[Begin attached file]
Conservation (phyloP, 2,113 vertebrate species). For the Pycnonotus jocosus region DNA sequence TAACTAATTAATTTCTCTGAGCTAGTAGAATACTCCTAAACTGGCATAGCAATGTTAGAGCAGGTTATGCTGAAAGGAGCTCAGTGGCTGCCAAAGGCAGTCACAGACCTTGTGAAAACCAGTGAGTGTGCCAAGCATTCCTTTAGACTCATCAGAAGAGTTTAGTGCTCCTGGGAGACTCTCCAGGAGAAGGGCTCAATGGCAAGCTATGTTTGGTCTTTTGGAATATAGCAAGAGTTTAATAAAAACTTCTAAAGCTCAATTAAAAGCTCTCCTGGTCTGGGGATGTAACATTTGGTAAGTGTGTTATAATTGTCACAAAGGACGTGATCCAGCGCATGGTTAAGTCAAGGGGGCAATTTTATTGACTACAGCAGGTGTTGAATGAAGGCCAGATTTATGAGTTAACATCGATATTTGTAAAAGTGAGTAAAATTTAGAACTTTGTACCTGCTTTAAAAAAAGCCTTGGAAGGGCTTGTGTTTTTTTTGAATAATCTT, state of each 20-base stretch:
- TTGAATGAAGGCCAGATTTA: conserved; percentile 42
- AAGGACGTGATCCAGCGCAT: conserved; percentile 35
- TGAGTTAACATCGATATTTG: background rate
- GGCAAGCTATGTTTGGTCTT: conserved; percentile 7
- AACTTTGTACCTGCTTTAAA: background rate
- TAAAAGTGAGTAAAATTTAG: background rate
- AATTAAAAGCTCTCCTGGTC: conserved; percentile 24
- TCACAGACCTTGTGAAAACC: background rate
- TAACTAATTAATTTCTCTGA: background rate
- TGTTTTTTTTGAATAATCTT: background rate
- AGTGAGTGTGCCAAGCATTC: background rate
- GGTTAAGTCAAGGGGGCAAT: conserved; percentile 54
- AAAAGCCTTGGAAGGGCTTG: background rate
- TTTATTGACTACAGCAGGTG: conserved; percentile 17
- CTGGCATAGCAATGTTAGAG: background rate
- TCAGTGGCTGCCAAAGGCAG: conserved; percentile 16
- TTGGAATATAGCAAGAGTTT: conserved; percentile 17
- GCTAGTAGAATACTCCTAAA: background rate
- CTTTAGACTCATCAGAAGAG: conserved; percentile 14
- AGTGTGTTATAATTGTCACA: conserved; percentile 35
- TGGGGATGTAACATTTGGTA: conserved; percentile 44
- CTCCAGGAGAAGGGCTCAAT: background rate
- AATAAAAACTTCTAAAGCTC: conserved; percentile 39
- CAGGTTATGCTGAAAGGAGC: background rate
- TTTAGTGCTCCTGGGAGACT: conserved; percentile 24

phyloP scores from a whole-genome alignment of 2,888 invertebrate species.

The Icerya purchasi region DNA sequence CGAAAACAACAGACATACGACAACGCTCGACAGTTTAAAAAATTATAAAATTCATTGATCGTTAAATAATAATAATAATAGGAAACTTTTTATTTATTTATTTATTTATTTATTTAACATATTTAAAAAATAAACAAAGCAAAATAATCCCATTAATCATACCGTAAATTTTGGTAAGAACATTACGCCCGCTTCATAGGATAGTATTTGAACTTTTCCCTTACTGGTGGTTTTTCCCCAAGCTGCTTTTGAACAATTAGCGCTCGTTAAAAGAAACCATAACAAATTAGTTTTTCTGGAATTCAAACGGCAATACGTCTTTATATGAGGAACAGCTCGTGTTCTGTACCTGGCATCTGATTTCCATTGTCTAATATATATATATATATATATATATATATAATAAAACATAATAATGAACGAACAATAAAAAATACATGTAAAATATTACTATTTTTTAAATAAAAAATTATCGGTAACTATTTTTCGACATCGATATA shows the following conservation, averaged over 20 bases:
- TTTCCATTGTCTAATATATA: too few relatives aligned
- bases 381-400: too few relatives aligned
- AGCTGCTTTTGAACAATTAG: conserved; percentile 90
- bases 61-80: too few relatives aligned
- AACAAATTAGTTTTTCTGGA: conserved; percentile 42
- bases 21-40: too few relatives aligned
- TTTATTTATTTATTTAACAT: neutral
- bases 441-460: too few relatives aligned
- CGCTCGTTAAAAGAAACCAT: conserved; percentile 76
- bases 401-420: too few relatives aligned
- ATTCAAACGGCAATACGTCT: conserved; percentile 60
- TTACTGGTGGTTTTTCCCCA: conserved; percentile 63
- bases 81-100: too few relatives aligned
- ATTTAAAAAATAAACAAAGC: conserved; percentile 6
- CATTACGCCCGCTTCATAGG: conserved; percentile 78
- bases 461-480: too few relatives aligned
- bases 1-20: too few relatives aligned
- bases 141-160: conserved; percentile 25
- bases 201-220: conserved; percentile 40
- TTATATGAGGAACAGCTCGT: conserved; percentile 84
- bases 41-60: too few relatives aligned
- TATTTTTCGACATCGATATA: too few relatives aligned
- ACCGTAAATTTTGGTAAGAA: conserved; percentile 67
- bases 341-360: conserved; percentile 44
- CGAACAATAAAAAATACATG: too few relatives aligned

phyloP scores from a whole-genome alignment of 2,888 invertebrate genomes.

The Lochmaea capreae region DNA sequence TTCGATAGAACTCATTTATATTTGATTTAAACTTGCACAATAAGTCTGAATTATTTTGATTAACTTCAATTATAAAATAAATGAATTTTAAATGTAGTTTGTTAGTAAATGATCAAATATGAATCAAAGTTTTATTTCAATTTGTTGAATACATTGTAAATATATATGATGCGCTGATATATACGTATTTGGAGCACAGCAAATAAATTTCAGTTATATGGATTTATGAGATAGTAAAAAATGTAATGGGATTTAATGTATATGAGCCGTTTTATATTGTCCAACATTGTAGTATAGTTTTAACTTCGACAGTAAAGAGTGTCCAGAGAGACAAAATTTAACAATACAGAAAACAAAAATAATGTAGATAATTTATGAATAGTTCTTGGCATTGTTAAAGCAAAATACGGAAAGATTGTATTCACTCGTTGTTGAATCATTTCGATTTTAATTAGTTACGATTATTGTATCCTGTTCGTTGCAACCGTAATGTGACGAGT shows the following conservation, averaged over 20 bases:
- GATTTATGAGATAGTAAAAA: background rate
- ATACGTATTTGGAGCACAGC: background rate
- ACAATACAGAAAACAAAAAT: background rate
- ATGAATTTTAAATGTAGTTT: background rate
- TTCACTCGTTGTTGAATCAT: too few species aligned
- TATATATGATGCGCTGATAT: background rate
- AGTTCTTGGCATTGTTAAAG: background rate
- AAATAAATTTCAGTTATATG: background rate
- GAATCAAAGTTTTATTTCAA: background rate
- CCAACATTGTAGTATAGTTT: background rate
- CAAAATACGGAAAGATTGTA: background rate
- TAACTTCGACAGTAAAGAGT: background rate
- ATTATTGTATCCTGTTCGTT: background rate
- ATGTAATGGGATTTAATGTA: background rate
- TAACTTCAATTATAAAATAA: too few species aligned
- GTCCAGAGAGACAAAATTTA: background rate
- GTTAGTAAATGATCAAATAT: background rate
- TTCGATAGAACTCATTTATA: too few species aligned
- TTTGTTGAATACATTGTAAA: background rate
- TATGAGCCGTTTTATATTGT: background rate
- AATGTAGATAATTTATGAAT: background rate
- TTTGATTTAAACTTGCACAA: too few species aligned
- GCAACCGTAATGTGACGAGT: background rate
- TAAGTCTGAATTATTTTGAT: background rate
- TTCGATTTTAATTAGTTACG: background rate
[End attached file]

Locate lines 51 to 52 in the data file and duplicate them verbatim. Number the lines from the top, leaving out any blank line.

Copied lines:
- ACCGTAAATTTTGGTAAGAA: conserved; percentile 67
- bases 341-360: conserved; percentile 44